Dale & Eke is taking the COVID-19 outbreak very seriously.  So, for the purpose of maintaining social distancing under CDC guidelines and to promote the health and safety of our clients, visitors and staff and reduce the spread of COVID-19, our physical office will be closed until further notice.

For the time being we are limiting all in-office meetings to those clients and potential clients who are not feeling ill or who have not shown signs of illness.  However, we are recommending that, unless you make other arrangements with your attorney, all client and potential client meetings occur via telephone or video conferencing.  If you have any paperwork for us that you need to drop off, please use the mail slot outside of the front door to our office.

We can still be reached at our office telephone number (317-844-7400). Your call will be answered by our office phone system and you may leave a voicemail in the general mailbox or with a specific attorney. All voicemails left in the general mailbox will be routed to the requested attorney or staff.

You may also email the firm through its website at  www.daleeke.com.

We will continue to monitor this evolving situation and adjust procedures as necessary.  Your health and safety, and the health and safety of our attorneys and staff, is our highest priority.  We thank you for your patience and understanding during these uncertain and unprecedented times.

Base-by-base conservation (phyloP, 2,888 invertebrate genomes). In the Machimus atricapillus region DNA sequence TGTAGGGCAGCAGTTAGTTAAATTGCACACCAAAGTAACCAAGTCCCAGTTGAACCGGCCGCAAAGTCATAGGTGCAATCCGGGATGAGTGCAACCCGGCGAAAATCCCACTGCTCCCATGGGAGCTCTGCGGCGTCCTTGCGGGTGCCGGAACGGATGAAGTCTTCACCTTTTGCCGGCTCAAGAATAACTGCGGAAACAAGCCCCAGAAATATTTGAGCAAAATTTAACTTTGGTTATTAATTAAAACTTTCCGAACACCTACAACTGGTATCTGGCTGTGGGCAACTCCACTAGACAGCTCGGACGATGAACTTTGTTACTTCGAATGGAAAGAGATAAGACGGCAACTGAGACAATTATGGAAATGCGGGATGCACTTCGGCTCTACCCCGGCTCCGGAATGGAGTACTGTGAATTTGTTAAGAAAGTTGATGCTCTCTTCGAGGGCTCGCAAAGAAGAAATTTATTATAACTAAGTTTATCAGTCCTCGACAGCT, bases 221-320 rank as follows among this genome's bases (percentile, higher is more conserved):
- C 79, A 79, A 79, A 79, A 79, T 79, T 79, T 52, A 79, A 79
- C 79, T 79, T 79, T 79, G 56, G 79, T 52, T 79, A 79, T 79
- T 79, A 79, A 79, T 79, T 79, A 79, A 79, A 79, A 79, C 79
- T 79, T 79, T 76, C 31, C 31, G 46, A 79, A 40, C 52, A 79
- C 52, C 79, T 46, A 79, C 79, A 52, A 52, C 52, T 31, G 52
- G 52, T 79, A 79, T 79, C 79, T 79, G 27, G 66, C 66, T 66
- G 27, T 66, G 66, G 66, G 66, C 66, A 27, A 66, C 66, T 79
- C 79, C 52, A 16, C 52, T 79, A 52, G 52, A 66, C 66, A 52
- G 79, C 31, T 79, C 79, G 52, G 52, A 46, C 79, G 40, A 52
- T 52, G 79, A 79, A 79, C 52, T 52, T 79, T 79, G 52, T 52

Dale & Eke - Business Attorney
A Professional Corporation of Attorneys at Law

Estate planning is essential to protect your family’s future

Now more than ever, it is extremely important to plan for the future. The process of estate planning allows you to prepare for future scenarios and protect yourself and your family. An established attorney in the field of estate planning can help you create an estate plan that fits your needs.

Generally, experts advise that you consider creating an estate plan as soon as possible, especially if you anticipate a major life-changing event in your family’s near future, or if one has already occurred. Some examples of life-changing events include getting divorced, the death of a family member, the birth of a child or grandchild, or the opening or closing of a business.

Once you have read up on federal and Indiana estate tax laws and other requirements, you will want to determine the goals and objectives of your estate plan (e.g. planning for incapacity, distributing assets). You should also complete a personal financial statement to give a clear picture of your assets and liabilities, determine potential guardians, trustees, and other fiduciaries, and review your life insurance policy or consider it, if you do not have it already.

With your estate plan objectives in place, you can finalize what will be included in your final estate plan. Your estate plan could include a will, trusts, healthcare power of attorney, beneficiary designations, and financial power of attorney. You can then meet with an estate planning attorney to go over your plan, make changes, and execute the final document. However, it is important to remember that as life changes, so should your estate plan. Make sure you review your plan every year and when life-changing events occur to ensure that your estate plan is kept up-to-date and is exactly the way you want it to be.